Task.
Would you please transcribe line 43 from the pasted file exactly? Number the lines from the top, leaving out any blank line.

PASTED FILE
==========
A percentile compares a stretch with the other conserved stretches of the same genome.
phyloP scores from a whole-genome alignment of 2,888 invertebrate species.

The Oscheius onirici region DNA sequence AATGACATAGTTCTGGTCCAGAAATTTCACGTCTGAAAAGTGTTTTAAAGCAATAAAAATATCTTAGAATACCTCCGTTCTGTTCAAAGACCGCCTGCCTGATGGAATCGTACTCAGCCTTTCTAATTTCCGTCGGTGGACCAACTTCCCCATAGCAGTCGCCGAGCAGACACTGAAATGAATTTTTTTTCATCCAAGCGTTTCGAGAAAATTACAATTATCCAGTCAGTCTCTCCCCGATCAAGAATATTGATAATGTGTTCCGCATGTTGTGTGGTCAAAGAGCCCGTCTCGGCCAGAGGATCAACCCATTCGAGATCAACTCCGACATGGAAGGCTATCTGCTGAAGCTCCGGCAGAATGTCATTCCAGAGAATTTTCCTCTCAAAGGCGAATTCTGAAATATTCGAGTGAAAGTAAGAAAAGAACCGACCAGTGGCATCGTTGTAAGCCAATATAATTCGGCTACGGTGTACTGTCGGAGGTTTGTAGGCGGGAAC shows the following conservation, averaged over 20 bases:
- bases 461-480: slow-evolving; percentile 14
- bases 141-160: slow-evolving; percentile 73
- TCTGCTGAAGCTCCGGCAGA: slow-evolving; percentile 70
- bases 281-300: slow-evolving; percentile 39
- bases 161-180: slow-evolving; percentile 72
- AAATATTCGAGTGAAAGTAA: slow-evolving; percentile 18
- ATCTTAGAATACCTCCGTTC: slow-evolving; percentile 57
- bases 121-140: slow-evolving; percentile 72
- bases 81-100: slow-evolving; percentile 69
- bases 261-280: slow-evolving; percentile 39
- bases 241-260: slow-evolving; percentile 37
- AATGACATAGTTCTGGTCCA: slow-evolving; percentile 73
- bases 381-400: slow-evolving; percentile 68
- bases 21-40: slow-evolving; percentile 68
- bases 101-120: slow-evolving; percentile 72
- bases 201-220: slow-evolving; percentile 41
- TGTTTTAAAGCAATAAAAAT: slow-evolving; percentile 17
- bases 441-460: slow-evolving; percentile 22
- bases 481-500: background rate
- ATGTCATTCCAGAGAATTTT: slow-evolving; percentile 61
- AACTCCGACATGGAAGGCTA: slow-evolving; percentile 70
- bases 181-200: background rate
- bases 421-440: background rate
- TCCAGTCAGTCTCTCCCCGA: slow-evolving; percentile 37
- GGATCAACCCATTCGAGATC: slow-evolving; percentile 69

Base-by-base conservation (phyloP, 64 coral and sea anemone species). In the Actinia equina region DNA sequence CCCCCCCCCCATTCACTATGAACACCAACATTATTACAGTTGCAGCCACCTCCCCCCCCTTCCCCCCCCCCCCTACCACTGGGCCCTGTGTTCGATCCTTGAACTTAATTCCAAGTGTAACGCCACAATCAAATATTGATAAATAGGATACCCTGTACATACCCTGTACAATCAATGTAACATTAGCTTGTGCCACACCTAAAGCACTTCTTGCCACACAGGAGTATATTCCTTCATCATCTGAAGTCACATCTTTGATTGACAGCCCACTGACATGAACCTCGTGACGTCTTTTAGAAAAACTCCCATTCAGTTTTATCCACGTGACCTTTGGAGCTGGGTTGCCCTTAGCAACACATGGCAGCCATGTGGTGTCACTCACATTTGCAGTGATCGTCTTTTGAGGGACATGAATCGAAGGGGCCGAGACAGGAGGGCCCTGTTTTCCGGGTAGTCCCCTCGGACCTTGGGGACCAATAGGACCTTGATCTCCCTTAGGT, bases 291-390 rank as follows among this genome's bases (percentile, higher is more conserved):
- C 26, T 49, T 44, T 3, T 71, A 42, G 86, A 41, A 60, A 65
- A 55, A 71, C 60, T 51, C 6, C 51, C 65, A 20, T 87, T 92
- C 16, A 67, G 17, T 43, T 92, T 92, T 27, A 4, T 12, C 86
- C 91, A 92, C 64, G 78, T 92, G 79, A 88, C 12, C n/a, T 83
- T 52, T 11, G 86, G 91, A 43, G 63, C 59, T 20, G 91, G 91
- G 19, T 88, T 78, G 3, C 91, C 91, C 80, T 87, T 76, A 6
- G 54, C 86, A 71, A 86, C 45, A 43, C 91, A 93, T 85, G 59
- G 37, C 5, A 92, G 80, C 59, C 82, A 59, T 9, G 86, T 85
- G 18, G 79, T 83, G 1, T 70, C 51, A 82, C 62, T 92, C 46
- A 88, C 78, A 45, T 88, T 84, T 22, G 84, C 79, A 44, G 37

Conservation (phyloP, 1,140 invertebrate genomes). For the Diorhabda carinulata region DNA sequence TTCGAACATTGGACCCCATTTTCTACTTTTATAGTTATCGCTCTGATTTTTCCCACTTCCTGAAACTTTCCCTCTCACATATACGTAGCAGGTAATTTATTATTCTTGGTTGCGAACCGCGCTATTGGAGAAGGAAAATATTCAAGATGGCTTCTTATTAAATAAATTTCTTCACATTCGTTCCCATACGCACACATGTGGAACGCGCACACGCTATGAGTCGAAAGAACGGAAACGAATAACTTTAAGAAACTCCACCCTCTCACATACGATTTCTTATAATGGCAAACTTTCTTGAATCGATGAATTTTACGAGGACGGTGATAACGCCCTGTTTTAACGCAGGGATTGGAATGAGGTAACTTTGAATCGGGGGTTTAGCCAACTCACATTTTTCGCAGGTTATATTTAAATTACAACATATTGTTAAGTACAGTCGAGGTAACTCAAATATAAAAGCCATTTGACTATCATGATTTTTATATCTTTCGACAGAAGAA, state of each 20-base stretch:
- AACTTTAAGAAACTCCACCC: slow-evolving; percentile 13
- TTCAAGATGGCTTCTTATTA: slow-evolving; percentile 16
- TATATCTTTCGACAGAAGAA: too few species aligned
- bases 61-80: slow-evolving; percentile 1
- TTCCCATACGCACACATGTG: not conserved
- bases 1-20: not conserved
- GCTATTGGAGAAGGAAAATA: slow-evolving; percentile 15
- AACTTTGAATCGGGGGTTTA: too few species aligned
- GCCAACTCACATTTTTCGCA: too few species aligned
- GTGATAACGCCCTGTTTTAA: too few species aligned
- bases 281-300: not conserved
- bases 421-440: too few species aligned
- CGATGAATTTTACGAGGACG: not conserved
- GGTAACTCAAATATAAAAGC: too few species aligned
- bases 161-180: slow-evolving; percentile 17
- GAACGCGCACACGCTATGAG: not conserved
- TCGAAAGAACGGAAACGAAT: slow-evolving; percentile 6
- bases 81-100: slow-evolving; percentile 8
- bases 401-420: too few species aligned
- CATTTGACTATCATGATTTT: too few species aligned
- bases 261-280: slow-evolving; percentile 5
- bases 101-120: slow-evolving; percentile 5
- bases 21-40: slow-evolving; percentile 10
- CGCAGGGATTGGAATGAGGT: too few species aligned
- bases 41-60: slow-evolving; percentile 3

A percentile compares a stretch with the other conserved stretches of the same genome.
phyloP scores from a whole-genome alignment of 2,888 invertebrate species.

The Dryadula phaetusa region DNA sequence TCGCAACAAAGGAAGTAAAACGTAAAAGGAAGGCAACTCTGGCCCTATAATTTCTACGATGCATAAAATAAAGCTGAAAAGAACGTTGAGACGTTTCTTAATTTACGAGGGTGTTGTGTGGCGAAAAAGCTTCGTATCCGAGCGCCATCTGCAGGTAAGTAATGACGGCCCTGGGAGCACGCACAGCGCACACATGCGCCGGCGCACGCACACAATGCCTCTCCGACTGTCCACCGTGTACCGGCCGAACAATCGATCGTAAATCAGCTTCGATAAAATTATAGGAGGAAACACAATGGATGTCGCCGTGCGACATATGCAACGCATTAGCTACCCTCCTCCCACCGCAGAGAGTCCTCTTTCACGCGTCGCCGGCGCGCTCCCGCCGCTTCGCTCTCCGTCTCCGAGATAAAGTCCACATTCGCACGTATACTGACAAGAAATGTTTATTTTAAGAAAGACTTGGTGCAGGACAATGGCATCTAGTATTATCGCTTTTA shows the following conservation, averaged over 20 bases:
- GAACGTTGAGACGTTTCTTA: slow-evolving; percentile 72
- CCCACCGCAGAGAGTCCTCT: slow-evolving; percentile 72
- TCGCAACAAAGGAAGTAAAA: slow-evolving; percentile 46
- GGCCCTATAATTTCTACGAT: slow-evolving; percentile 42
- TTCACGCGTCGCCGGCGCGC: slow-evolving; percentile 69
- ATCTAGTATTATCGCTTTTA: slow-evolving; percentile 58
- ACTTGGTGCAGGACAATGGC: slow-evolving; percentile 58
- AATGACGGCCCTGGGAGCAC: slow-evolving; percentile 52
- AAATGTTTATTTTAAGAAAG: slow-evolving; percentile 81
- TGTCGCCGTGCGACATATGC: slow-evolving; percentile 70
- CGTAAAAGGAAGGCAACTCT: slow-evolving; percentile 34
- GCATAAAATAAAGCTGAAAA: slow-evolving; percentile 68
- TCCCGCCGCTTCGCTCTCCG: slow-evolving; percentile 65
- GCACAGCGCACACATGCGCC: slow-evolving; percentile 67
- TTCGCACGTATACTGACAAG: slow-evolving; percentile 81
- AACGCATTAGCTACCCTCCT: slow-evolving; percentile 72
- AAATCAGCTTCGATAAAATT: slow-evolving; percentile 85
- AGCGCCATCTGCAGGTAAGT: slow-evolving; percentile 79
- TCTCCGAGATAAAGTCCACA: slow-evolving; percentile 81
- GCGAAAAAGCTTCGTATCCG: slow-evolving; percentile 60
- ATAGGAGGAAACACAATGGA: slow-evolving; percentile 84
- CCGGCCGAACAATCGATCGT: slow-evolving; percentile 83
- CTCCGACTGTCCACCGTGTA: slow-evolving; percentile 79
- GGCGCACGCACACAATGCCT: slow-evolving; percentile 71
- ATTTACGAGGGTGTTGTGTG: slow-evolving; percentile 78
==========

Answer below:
- TATATCTTTCGACAGAAGAA: too few species aligned